With jobs under threat and households facing uncertainties due to the economic slowdown, having money available for the rainy days is a necessity.
Also, banks are much stricter with lending out money. This means that you have to – gasp! – save up before you can make a purchase. Buying a house can now mean having to save between 20% and 30% of the price for a deposit.
But saving is hard – particularly in tough times, when your pay cheque barely seems to cover the basics.
Also, interest rates have been lowered at such a break-neck speed that the expected returns aren't very enticing.
Starting a stokvel might be one way to help your saving endeavours. Millions of South Africans can’t be wrong, after all. E
very year, billions of rands – some reckon more than R5bn – are invested in an estimated 800 000 stokvels in South Africa. According to some studies, nearly half of black South Africans belong to a stokvel.
The word stokvel apparently comes from "stock fair". In the nineteenth century, British settlers rotated the money management of regular stock auctions.
Traditionally, a group of Stokvel members will each contribute a fixed amount on a regular basis and take turns to receive the full amount.
But there are many variations. Some stokvels pool the contributions together and invest it to get bigger returns for members. Some will identify promising small businesses and commit money to the entrepreneurs. More commonly, the stokvels will lend out money to individuals at interest rates of between 20% and 50% a month. The stokvel members act as agents to get borrowers. This can be risky due to non-payment.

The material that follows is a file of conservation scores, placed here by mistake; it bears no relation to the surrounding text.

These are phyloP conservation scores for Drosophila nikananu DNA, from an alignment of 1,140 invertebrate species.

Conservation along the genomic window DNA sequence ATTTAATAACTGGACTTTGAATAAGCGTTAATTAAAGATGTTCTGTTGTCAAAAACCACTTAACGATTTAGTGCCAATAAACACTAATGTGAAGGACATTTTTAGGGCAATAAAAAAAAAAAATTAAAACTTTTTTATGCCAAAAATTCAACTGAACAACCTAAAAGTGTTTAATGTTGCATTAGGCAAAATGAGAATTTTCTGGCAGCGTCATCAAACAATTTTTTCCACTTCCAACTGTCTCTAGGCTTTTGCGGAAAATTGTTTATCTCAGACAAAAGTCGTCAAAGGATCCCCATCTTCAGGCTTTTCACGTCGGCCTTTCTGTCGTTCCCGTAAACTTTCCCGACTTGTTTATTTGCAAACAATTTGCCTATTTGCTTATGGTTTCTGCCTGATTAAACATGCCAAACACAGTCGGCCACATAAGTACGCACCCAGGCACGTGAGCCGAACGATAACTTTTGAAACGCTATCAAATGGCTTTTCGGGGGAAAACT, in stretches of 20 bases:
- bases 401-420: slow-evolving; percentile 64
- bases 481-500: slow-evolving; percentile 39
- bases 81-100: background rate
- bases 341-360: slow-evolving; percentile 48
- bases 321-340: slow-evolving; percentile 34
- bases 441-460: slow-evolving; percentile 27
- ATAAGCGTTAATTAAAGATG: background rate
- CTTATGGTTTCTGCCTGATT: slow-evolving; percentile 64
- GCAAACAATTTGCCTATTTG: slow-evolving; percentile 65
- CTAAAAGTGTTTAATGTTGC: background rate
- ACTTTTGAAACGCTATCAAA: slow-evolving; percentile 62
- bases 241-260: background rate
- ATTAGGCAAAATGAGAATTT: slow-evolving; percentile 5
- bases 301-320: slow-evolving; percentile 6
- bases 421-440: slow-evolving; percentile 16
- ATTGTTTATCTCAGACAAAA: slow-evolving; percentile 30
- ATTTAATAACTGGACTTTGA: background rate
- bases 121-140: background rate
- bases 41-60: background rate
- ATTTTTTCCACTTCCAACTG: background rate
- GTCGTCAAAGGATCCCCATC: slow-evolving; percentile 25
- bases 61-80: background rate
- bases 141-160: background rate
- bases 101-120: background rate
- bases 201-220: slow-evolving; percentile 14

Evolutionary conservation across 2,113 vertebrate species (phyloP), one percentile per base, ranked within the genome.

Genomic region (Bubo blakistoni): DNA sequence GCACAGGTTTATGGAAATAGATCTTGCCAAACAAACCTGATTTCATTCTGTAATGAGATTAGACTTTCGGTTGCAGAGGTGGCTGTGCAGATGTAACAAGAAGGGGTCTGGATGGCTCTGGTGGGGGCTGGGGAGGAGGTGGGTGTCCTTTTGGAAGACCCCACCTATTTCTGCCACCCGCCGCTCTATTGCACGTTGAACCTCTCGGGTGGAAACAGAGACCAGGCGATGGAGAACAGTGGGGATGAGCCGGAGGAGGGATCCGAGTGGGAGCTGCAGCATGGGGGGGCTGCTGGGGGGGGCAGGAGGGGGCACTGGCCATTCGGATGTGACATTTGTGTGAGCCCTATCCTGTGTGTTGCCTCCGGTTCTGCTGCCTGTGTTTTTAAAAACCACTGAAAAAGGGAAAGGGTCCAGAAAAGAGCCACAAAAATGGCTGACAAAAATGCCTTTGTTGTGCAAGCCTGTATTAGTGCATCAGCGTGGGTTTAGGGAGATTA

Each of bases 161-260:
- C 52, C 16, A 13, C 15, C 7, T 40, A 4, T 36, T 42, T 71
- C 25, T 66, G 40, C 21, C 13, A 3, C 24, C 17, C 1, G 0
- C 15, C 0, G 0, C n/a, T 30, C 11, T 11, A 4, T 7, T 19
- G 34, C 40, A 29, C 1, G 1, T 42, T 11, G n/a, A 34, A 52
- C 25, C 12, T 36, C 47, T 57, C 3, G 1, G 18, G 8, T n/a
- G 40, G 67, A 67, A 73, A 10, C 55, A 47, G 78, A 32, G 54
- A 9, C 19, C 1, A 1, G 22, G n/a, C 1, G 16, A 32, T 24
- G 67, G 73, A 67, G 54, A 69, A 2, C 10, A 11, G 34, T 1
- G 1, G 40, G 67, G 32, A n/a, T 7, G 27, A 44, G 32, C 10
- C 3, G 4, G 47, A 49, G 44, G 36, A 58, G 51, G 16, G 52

Burial societies have grown from the stokvel tradition. Typically, members will contribute and claim for burial costs if a family member dies.
In recent years, big companies have also woken up to the potential of stokvels, with including First National Bank, which launched an account aimed at stokvels and DaimlerChrysler, which proposed a stokvel-type scheme for potential buyers of luxury cars.
Why consider a stokvel?
The peer pressure will force you to save.
Pooled money can earn better returns, at a lower cost. Banks offer higher interest rates on bigger amounts and banking costs are lowered (or in some cases, free) if the amount is large enough. On your own, your couple of rands won’t get the same treatment.
Some of the added benefits are a sense of community and socialising. Stokvel members traditionally meet regularly and make an occasion of the meetings.
You may learn something. Some stokvels operate like investment clubs and invest in the stock exchange. Members do their homework, deliberate about which shares to invest in and make investment decisions.
Knowing when you will receive a windfall amount makes it easier to plan your finances.
How do you start a stokvel?
The first step is to get the right members. They should be people who trust each other – particularly to keep on paying their bit after they have received their payout.
Next, everyone should agree to the rules of the stokvel. This includes how much everyone should invest, who will manage the money as well as where and how often meetings will be conducted.
One of the most important decisions will be about where the investments will be made. Everyone must agree beforehand about how much risk can be taken on.
Then, the members have to explore the most efficient ways to invest the money. Consider transacting online, or investing in cost-effective instruments like Satrix.
Do you belong to a stokvel? Share your thoughts in the box below.